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# States and Observables

In classical mechanics, the state of a system may be specified by giving the coordinates and velocities of all of the particles in the system. Once this is done, all measurable quantities such as the momenta , total energy and angular momentum of the system may be determined. Such measurable quantities are known as observables. Under the classical principle of determinism, once the state of the system is specified at time t = 0, the laws of motion may be solved to determine the state of the system for all later times.

The situation in quantum mechanics is not much different. We may still make measurements of the familiar physical observables mentioned above (and some new ones such as spin or polarization which we will learn about later). As we have seen in our discussions of the uncertainty principle and interference experiments, although the results of individual measurements are unpredictable on the quantum scale, measurements on a system in a given state yield a well-defined distribution of results. If we simply accept this notion and generalize our concept of ``experiment" to the procedure of determining the distribution associated with many measurements of the same observable over a set of identically prepared systems, then we may maintain the idea that the quantum state of a system determines the results of all experiments measuring physical observables.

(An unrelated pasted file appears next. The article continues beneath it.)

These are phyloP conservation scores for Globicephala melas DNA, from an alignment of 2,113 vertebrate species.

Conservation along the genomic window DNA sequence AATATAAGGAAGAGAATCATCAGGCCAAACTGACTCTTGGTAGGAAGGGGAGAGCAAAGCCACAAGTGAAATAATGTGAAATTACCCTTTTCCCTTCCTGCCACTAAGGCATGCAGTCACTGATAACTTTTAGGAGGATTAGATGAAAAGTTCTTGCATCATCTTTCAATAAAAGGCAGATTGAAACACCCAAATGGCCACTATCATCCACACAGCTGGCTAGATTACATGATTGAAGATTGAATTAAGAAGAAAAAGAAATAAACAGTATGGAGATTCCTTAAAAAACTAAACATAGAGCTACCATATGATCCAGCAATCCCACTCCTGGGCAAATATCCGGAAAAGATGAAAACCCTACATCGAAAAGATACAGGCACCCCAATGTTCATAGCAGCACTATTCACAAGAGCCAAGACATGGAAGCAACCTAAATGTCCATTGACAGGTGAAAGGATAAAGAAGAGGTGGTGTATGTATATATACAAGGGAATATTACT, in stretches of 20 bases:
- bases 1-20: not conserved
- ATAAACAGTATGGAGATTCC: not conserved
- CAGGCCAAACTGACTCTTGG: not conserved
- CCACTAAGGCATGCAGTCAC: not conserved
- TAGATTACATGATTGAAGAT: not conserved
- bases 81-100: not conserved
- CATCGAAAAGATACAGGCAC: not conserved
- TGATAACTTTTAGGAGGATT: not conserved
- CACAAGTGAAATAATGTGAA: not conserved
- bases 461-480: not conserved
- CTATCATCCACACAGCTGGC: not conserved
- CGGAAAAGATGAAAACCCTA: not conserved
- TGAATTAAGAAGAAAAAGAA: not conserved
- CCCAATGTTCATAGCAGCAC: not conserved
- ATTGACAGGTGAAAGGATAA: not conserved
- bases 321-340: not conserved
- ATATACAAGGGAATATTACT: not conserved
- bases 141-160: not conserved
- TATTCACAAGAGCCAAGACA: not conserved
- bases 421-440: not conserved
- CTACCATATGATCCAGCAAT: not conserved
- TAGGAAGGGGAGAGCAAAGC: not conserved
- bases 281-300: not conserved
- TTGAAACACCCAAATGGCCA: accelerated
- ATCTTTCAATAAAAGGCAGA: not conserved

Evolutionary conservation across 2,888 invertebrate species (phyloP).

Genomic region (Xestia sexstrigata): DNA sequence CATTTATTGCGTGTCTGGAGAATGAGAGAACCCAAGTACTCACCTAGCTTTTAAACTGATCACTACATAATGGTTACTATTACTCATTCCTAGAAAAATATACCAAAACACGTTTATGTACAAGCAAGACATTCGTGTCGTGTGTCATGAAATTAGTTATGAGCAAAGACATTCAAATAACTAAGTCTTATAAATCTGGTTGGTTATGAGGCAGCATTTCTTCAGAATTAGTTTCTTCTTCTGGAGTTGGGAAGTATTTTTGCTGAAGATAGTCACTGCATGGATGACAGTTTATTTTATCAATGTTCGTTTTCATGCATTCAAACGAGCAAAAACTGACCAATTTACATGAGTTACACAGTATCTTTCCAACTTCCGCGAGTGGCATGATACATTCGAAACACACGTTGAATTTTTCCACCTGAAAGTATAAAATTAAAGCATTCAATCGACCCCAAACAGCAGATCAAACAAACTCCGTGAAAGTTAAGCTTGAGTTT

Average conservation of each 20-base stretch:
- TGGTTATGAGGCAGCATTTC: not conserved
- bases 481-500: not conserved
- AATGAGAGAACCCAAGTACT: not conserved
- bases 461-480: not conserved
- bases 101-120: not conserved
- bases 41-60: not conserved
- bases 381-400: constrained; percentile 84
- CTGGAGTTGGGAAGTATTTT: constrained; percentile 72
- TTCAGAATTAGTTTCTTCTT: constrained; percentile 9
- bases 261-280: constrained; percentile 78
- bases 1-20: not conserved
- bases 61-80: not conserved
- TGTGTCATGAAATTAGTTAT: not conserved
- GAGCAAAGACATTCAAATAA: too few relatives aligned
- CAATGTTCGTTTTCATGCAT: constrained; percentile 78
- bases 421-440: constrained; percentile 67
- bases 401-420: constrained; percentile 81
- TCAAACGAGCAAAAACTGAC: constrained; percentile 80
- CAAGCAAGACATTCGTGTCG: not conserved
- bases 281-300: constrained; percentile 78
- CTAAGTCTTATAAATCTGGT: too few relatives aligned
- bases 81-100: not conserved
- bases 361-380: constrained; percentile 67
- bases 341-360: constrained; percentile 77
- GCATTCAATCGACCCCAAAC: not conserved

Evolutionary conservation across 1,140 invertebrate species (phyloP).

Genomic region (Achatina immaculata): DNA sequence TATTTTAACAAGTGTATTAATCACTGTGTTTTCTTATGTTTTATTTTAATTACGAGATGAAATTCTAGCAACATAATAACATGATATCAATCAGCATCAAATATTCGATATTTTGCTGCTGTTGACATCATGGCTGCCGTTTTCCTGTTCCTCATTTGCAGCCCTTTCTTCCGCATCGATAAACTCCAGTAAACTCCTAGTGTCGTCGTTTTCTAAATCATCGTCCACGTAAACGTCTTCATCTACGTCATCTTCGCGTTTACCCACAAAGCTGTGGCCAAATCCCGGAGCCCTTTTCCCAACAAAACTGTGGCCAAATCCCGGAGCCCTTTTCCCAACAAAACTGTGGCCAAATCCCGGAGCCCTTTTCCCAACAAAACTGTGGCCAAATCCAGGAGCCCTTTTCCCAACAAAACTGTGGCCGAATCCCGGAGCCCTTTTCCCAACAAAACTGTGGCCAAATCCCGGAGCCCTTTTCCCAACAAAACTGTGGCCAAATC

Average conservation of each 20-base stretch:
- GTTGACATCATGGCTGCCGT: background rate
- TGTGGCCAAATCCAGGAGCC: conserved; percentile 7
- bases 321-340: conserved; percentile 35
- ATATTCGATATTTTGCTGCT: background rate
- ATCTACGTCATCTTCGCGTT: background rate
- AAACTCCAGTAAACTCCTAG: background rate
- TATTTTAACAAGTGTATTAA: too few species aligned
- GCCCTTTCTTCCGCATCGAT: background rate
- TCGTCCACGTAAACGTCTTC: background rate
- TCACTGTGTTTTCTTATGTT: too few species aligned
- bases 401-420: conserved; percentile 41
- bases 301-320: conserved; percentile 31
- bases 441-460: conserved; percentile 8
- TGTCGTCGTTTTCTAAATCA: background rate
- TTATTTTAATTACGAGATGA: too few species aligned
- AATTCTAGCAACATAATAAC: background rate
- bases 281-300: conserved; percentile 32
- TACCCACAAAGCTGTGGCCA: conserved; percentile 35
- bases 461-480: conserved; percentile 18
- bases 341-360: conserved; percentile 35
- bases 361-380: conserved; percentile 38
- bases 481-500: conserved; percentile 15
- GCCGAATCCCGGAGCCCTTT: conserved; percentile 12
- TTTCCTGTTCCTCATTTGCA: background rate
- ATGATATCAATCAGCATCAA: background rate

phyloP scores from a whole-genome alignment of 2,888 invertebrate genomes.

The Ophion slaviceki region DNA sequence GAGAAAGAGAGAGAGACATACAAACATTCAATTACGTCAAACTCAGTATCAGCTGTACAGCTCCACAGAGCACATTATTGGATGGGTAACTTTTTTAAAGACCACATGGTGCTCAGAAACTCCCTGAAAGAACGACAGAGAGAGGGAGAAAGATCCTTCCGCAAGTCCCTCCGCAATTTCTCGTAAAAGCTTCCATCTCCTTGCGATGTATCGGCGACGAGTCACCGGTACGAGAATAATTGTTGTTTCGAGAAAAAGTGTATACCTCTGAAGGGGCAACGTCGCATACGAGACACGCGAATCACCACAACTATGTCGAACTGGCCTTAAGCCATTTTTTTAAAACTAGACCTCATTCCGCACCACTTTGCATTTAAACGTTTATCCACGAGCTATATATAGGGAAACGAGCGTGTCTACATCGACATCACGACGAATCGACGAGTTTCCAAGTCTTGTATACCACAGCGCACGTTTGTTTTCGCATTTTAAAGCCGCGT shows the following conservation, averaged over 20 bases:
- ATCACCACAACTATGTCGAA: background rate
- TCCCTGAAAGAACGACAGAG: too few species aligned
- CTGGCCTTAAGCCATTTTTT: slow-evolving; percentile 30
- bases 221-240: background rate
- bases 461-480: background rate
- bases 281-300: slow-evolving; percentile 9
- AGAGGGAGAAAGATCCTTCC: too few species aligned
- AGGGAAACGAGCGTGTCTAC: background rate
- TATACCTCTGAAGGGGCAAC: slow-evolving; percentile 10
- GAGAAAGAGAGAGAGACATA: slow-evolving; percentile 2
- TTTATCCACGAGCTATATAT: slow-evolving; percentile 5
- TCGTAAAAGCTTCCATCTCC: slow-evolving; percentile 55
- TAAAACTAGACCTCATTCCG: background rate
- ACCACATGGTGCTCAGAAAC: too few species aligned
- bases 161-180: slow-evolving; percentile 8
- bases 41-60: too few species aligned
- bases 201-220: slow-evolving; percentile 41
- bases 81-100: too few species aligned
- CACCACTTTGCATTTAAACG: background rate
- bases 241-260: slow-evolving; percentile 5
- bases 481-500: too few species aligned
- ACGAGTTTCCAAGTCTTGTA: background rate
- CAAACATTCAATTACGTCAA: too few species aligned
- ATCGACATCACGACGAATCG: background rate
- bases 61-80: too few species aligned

As we shall refer to the quantum state of a system often, we shall make a special symbol for it, . The symbol is called a ``ket.'' We may place different symbols inside the ket to distinguish different states. For instance, our system may be in the state at time t = 0 and in the state at some later time.

Keep in mind that, in general, does not determine the result of any individual measurement of an observable, only probability distributions such as , the probability of finding a particle with position x in the range , or , the probability of finding the momentum of the particle in the range . In the case of photons we may also consider the observable of spin or polarization and measure , the probability of observing a right or left circularly polarized photon.

We mention the polarization of photons above to underscore the fact that we will keep the abstract portion of our discussion completely general. For the most part of the course, however, we will focus on systems of single particles which have no internal structure so that we will concern ourselves with only the observables of position , momentum and those observables which may be derived from these two, such as energy and angular momentum .

Next: Specification of Quantum Up: Notes on Quantum States Previous: Notes on Quantum States

Prof. Tomas Alberto Arias
Wed Oct 11 21:10:55 EDT 1995